The visible aurorae result from electrons that move along magnetic field lines from space into the upper atmosphere. There, the electrons lose their energy in collisions with atoms and molecules, which, in turn, radiate this energy as light. To generate an aurora, we need enough electrons of sufficient energy, a magnetic field to guide them, and an atmosphere to produce the light. Earth meets these conditions: The atmosphere is everywhere, and the magnetic field reaches into space at high latitudes. The question is, then, where do the energetic electrons come from?
To produce good aurorae on Earth, electrons need to have energies in the range of 1,000 to more than 10,000 electron volts (1 eV is the energy an electron would pick up by going through a 1-volt electric field). Electrons with less energy will create faint red aurorae at high altitudes; electrons with much more energy penetrate too deep into the atmosphere and make X-ray aurorae.
Earth’s magnetic field creates a protective “bubble” called the magnetosphere. The magnetic field can be separated into two distinct regions: high and low latitudes. At high latitudes, the field lines reach into the solar wind of radiation and particles and never connect to Earth’s other hemisphere; these are called “open” field lines. At low latitudes, the field lines are like bar magnets, curving through space to the other pole; these are “closed” lines. The open field lines connect to the solar wind and also to the outer layers of the interaction region between this solar wind and the magnetosphere. The electrons in that region usually have energies in the range of 10 to a few hundred eV. Only on rare occasions do these particles cause a faint red glow above the polar cap.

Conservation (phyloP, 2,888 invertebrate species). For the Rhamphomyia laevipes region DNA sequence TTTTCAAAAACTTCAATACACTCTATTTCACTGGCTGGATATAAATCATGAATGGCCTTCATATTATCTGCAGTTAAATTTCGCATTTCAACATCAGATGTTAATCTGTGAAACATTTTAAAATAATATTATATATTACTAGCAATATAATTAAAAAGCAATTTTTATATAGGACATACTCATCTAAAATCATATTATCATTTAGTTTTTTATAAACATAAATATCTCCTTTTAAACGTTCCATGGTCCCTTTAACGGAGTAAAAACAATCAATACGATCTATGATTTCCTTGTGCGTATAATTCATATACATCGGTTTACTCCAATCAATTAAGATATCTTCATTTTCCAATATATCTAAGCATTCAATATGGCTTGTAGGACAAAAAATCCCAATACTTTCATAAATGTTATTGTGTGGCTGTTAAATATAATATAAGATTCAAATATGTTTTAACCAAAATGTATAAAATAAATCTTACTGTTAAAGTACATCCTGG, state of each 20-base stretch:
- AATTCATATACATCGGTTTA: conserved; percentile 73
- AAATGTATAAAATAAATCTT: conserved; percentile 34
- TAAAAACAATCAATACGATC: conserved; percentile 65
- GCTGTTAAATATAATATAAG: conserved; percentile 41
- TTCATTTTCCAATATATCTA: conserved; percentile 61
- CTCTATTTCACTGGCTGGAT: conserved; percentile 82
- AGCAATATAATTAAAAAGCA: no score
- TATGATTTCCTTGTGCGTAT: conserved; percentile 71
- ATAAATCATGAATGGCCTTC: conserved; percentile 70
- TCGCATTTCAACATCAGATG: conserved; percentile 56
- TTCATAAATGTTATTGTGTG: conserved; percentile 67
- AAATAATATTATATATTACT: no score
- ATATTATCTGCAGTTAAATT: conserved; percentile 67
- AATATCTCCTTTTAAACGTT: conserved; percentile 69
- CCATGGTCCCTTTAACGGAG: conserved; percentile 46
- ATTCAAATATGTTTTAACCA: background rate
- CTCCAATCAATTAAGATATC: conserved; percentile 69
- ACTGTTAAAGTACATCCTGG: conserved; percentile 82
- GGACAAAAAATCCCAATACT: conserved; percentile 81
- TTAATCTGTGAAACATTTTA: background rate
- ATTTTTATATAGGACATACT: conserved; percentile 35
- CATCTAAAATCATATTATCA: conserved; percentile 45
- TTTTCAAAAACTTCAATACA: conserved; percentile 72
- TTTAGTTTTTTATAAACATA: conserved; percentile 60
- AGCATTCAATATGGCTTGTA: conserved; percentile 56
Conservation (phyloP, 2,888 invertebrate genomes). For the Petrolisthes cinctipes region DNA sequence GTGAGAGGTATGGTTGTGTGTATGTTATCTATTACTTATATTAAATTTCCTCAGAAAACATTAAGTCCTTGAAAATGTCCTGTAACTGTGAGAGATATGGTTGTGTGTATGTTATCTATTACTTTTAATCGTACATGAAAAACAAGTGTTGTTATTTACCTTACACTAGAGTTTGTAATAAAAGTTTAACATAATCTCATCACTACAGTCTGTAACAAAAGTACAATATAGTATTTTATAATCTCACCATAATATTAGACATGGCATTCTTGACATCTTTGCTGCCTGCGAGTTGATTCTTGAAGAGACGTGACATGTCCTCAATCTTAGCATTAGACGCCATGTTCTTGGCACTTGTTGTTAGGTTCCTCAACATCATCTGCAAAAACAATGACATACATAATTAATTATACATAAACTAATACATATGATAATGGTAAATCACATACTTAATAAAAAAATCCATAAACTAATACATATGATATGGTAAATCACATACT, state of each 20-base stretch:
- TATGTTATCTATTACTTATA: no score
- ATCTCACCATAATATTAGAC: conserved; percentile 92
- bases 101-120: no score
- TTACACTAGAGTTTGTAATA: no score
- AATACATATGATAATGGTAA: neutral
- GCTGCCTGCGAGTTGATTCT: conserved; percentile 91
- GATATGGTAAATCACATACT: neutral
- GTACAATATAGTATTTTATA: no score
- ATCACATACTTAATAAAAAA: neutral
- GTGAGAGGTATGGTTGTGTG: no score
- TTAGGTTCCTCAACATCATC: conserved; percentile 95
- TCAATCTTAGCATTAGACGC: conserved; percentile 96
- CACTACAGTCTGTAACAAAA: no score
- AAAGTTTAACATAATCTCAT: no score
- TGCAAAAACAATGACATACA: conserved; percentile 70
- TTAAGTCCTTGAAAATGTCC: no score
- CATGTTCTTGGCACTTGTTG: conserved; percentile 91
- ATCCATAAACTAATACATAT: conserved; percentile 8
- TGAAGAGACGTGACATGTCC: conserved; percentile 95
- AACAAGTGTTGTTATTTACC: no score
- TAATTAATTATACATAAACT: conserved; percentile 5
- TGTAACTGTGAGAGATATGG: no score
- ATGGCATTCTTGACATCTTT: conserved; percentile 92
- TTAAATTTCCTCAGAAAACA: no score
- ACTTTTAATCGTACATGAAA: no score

Between the regions of open and closed field lines lies a transitional boundary, where processes can accelerate enough electrons to the energy necessary to cause aurorae. This boundary forms a ring-shaped region around Earth called the auroral zone, where aurora can occur.
At latitudes lower than the auroral zone, Earth’s magnetic field connects to regions of space that are closer to the center section of our planet’s magnetosphere. These field lines don’t reach far enough into space to energize auroral electrons.
Dirk Lummerzheim, University of Alaska, Fairbanks